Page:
The standard for wind turbines being built by the ever-innovating wind industry in utility-scale installations has changed from 1.5 megawatts to 2.5 megawatts in the last year. That means that each time a tower goes up, the standard machine will now generate enough electricity for 240 more homes than it did in 2008.

But the wind industry is on the verge an even bigger shift, a step change ahead in power, efficiency and cost. Those 2.5-megawatt turbines still have traditional gearing mechanisms. Wind's innovators want to free turbine motors from the burden of gears with the simplicity of direct drive.

"In a gear-driven system, you have three stages of gears, and each stage has multiple bearings and a structure to house all of these gears," Sandy Butterfield, the former Chief Engineer of the National Wind Technology Center (NWTC) at the U.S. Department of Energy's National Renewable Energy Laboratory (NREL) said at a recent wind industry conference. "We want to take a 15 RPM input shaft and spin it up to 1800 RPMs on the high speed side...[an] almost 100-to-1 ratio that requires multiple stages of gears, so a very complicated, high-precision machining, lots of close tolerances."

Butterfield understands the complexities involved better than almost anybody. He studied wind at NREL for 24 years and headed wind research there for the last eleven years in which wind technology went from farm-scale to utility-scale.

"A direct drive system eliminates all the gears," Buttefield explained. "Now you're reduced to only two bearings or maybe one bearing that supports a large diameter rotor...and that's it. So you have literally one moving part -- the rotor. So just from a parts-number-count standpoint, you have a much more reliable machine."

The wind industry has barely begun to introduce direct drive innovation but there are glimmerings of the coming revolution. ENERCON was among the first with big direct drive turbines and the company is this year previewing its E82/3MW, a 3-megawatt version (enough power for 720 homes).

Siemens, one of the world's leading wind machine makers, installed a prototype of its direct drive SWT-3.0-101 turbine in 2009 and brought it to market this month. Siemens promises its turbine will be more efficient and generate electricity even in low wind conditions. In addition, its nacelle's dimensions (~22 feet in length, ~14 feet in width, 73 tons) allow it to be transported with the same vehicles used for Siemens' less powerful 2.3 megawatt machine. GE is reported to be working on a similar concept.

Those are also the qualities Sandy Butterfield intends to design into the turbine his startup Boulder Wind Power company will build and market. He believes his design will lead to turbines light enough and less expensive enough to compete with gear driven systems. (Editor's note: VCs have recently begun to plunk more money into wind, which still produces the lion's share of renewable power not including hydroelectric dams.) Other companies are working on similar turbines; shown is an image of an MTorres turbine.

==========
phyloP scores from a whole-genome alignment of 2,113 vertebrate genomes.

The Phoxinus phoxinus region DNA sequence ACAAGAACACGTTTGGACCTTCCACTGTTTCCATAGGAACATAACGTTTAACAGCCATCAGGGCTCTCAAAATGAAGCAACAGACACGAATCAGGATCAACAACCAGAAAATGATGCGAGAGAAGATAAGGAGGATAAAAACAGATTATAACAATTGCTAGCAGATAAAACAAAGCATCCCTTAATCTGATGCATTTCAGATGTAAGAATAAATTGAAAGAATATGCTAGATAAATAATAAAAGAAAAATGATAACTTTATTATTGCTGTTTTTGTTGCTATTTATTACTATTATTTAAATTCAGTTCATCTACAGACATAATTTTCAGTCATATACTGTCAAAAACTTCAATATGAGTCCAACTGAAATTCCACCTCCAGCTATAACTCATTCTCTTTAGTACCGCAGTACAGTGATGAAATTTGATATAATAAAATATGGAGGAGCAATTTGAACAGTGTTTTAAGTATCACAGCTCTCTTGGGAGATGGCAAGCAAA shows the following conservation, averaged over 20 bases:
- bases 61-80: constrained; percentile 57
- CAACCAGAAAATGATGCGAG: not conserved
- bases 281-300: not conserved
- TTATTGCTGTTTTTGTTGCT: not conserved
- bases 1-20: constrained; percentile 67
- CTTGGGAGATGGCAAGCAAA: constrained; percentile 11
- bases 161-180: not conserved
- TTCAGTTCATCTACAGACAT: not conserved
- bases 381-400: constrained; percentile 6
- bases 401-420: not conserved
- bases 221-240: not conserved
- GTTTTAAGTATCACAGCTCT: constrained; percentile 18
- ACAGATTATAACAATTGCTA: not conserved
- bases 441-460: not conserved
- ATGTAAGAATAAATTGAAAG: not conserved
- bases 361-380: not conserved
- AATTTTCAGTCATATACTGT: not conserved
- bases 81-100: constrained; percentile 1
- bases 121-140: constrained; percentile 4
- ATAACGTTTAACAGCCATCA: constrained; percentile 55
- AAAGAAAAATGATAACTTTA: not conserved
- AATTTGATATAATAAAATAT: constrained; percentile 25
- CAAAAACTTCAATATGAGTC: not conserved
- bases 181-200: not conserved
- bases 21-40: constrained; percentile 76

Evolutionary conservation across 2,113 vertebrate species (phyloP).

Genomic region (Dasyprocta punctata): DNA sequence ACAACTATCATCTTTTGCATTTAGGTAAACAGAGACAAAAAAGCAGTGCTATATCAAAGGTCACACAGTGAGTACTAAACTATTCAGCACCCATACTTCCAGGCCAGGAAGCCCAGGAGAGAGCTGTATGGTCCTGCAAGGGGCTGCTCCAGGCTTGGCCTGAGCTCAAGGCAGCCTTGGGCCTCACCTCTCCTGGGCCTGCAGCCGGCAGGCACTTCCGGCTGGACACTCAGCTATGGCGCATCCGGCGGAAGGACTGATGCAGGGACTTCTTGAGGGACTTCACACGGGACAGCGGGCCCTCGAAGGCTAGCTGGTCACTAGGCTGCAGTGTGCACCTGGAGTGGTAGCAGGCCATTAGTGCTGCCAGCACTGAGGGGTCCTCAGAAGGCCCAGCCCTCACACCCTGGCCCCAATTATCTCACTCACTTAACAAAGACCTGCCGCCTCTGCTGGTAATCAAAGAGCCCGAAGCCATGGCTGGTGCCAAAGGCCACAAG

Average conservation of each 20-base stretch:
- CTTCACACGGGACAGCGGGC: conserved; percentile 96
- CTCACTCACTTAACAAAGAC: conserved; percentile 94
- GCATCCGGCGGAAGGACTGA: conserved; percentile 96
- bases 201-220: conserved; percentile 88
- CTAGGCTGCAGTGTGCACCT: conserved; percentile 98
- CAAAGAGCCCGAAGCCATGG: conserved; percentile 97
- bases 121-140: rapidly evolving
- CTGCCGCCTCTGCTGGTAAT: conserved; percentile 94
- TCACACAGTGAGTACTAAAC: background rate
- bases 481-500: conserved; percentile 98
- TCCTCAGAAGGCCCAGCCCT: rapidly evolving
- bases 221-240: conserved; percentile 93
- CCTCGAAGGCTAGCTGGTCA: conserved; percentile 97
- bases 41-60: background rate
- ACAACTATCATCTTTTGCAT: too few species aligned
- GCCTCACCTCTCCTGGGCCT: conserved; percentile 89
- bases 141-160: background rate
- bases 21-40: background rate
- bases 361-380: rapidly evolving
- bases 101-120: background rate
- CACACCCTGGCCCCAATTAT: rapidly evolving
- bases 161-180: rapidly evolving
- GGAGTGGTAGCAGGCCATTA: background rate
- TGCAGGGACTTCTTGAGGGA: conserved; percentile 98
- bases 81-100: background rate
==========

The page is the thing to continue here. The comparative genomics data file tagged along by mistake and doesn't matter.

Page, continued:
The direct drive turbine will completely change turbine maintenance issues for the better. Butterfield believes that his dedicated study of turbine technology is finally about to pay off in a wind machine less vulnerable to breakdowns. "We've been breaking gearboxes for 30 years and really never understood why it is so challenging," he said. If his concept eliminates such breakdowns, it will pay off for wind project developers, too.

The direct drive will also make wind turbines safer. One of the challenges the wind industry is currently beginning to widely confront is the compromised safety of doing maintenance and repair work in the tight quarters of the one-car-garage-sized box at the top of the turbine tower called the nacelle. It houses the thousands of mechanical and electrical parts that turn wind captured by the blades into electricity. With a direct drive, because of the use of permanent magnets instead of copper coils,  there will be more space to work in the nacelle.

Finally, the direct drive will make wind power's move to offshore production less costly. As Europeans already know and the U.S. energy community has begun to realize, the biggest future for wind is offshore. Winds blow hard and consistently over the ocean and can be captured immediately adjacent to large population centers.

Clear federal laws and regulations on offshore development were recently announced by the Department of the Interior. They will leave offshore wind and transmission projects vulnerable only to the more readily surmountable obstacles of nature (as opposed to the conundrums created by humans that continue to stymie onshore projects).

"When you're offshore, you only want to have the most reliable machine you possibly can because the costs to access the machine are pretty high and if you can keep the components in sizes that you can easily manipulate from within the nacelle, that's also a good thing. All of those things are possible in this particular technology," Butterfield said.